Olivier Jean‘s switch from short track to long track has proven fruitful. On Sunday, Jean captured bronze in the mass start at the World Single Distances Championships in Gangneung, South Korea.
It was a great breakthrough for a skater who had placed 14th and 13th at the first two World Cups in November, his only previous mass start races this season, and is in just his second season of competing in long track speed skating.
“It’s only sixteen months ago I tried clap skates for the first time,” Jean said. “I was always interested in long track, but I did not like the time trial format. So when I heard there was going to be a mass start I thought: that’s for me. Coming from short track eight laps already was very long for me, but I trained in marathon skating in the Netherlands for four months, so I was confident with my level of fitness.”
In the mass start, a 16 lap race of the 400m oval with all competitors on the ice at one time, there are three intermediary sprints after the fourth, eighth and 12th laps. Jean placed third in the first two before winning the third. But the medals are decided solely on the final sprint to the finish. Jean crossed the line in third place, giving him the bronze medal behind American Joey Mantia and Frenchman Alexis Contin.
As a short track speed skater, Jean had been a member of the 5000m relay that won gold at Vancouver 2010. He was also the world champion of the 500m in 2012. But in 2015 he decided to give the bigger oval a try and competed in his first World Cup events that fall. The mass start is a logical event for Jean, who is used to the chaos that can come when many skaters are on the ice at the same time.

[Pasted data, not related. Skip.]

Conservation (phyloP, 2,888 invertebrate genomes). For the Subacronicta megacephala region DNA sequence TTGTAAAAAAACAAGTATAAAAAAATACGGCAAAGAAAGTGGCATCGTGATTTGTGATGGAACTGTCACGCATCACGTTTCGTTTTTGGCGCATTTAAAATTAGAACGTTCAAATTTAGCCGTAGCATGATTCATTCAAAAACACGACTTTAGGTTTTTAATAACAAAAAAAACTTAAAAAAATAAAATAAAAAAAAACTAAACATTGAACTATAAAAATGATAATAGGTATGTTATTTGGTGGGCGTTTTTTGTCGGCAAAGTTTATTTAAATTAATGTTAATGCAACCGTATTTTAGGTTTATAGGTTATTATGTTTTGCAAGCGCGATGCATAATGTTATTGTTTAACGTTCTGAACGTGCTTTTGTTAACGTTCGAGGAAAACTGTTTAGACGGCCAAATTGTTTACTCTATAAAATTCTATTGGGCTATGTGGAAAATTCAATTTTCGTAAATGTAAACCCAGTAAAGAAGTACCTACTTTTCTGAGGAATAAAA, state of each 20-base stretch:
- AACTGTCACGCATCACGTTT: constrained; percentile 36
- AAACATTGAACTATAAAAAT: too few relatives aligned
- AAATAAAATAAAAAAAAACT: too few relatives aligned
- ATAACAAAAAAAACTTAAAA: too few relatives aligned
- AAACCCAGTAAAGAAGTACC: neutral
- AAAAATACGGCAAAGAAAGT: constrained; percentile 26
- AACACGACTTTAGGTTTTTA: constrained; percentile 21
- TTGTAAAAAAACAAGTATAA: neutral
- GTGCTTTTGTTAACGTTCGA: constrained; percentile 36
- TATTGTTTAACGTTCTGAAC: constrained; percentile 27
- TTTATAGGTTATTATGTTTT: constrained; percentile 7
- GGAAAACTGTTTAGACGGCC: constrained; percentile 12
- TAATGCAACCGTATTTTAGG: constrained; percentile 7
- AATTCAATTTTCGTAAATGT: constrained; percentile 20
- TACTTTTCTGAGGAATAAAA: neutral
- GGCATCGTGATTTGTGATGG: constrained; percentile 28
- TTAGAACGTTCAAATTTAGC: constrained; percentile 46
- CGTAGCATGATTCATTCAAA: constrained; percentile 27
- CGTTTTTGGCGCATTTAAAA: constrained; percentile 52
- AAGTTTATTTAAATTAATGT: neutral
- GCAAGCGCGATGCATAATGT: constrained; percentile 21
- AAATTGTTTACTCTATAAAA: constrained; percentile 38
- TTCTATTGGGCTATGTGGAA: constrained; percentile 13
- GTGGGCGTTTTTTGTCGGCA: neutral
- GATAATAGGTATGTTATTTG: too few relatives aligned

This was Canada’s third medal of the championships, which are doubling as the test event of the PyeongChang 2018 Olympic venue. On Saturday, Ivanie Blondin won bronze in the 5000m while Vincent De Haitre won silver in the 1000m. Blondin had been hoping for more hardware in the mass start, which she entered as the reigning world champion, but finished in 10th place when she had to slow down to avoid a skater who had fallen in front of her. De Haitre came close to another medal in the 1500m on Sunday, finishing fourth and off the podium by 0.29 of a second.